The three hackers behind the Mirai botnet have pleaded guilty to charges related to the cyberattack of October 2016 that shut down various websites and online services.
The Mirai botnet took out large parts of the internet, severely affecting the daily lives of people and the ongoing operations of businesses.
The Power Of The Mirai Botnet
The defendants, 21-year-old Paras Jha, 20-year-old Josiah White, and 21-year-old Dalton Norman, all admitted to creating the Mirai botnet and then using it to launch massive distributed denial-of-service, or DDoS, attacks.
A botnet is a collection of internet-connected devices that can be used to carry out commands without their owners knowing about it. The three hackers were able to create their botnet by propagating the Mirai malware that they wrote to infect devices that include computers, routers, and wireless cameras.
Dynamic domain name service provider Dyn was one of the targets of the Mirai botnet DDoS attacks in October last year, preventing a significant number of users from accessing websites and online services. Security researcher Brian Krebs and his Krebs On Security website was also one of Mirai's victims for releasing information that resulted in the arrest of a pair of hackers behind the vDos attack service. Krebs was then able to pinpoint Jha as one of the perpetrators of the Mirai botnet.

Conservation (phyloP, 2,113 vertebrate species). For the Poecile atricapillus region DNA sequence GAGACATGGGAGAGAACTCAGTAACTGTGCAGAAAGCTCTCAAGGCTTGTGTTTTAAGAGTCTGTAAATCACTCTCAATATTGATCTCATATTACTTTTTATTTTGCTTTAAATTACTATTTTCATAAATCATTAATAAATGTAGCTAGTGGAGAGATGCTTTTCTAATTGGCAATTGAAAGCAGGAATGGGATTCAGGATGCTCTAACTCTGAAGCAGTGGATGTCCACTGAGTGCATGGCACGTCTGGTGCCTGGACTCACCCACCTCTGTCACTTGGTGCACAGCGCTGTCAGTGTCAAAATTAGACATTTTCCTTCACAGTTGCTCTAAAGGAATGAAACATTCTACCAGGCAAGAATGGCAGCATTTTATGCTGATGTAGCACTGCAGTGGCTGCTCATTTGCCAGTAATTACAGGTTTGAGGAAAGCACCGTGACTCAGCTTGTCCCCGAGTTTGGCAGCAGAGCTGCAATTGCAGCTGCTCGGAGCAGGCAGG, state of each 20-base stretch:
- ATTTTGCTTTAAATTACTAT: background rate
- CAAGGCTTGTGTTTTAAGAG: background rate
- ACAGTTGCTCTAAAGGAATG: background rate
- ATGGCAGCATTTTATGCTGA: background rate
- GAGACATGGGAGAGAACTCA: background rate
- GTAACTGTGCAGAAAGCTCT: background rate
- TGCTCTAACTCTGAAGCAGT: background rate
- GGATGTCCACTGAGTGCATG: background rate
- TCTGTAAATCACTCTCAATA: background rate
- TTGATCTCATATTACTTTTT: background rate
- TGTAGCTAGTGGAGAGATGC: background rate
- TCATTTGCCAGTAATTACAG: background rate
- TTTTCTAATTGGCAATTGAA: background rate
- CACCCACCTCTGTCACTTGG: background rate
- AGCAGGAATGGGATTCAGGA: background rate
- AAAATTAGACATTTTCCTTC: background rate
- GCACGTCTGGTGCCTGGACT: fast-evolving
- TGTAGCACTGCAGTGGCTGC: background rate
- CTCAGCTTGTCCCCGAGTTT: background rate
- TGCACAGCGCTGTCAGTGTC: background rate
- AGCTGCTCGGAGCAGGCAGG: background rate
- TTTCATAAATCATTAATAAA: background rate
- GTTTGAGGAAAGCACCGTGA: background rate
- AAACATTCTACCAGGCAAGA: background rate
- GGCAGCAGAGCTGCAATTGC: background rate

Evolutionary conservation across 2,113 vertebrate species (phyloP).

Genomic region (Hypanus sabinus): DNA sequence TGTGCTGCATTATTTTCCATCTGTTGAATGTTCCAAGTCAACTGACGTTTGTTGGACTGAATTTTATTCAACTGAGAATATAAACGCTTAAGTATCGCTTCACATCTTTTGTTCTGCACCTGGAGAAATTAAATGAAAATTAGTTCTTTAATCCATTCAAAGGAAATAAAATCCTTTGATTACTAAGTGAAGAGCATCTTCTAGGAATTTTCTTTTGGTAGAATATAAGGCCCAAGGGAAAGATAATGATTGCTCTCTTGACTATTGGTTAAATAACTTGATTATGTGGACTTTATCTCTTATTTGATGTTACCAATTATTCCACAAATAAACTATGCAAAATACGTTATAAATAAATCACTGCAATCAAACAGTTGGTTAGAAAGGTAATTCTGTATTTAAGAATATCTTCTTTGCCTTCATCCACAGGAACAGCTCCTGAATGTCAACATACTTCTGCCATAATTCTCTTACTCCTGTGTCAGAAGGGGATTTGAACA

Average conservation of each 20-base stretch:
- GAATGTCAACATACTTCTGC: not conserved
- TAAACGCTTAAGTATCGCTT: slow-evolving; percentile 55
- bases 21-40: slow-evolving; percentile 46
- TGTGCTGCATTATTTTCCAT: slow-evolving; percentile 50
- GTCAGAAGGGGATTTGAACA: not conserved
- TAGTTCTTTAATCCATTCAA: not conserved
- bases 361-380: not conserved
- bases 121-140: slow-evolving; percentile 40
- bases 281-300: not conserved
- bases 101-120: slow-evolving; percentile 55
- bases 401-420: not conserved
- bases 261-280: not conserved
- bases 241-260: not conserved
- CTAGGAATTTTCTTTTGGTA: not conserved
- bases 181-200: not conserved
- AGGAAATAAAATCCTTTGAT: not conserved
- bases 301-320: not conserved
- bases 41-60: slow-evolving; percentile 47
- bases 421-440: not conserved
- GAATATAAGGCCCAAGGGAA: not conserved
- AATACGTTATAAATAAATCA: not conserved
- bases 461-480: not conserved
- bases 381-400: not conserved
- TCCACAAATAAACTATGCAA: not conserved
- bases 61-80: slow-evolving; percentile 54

Jha also uploaded the Mirai source code, giving even more hackers the ability to create botnets and launch their own DDoS attacks.
Hackers Behind Mirai Botnet Plead Guilty
According to the Department of Justice, Jha, White, and Norman have all pleaded guilty to the creation and operation of the Mirai botnet.
In their plea agreement, the three hackers admitted to launching DDoS attacks against businesses and others whom they held grudges against. They also admitted to using the Mirai botnet as a source of revenue by renting it out to third parties and extorting companies into making payments to avoid being targeted by DDoS attacks.
The plea agreement also revealed that the Mirai botnet included more than 300,000 devices and that Jha released the Mirai source code to the public to establish plausible deniability if the malware was found in the three hackers' computers.
Jha and Norman also pleaded guilty to engaging in clickfraud schemes, tricking users into clicking what appeared to be real advertisements to generate revenue for them.
For the conspiracy charges of creating and operating the Mirai botnet, the three hackers are facing an unspecified fine and up to five years in prison. The clickfraud charges, meanwhile, may add another five years in prison and a fine of $250,000 or equal to twice the gain or loss of the offense for Jha and Norman.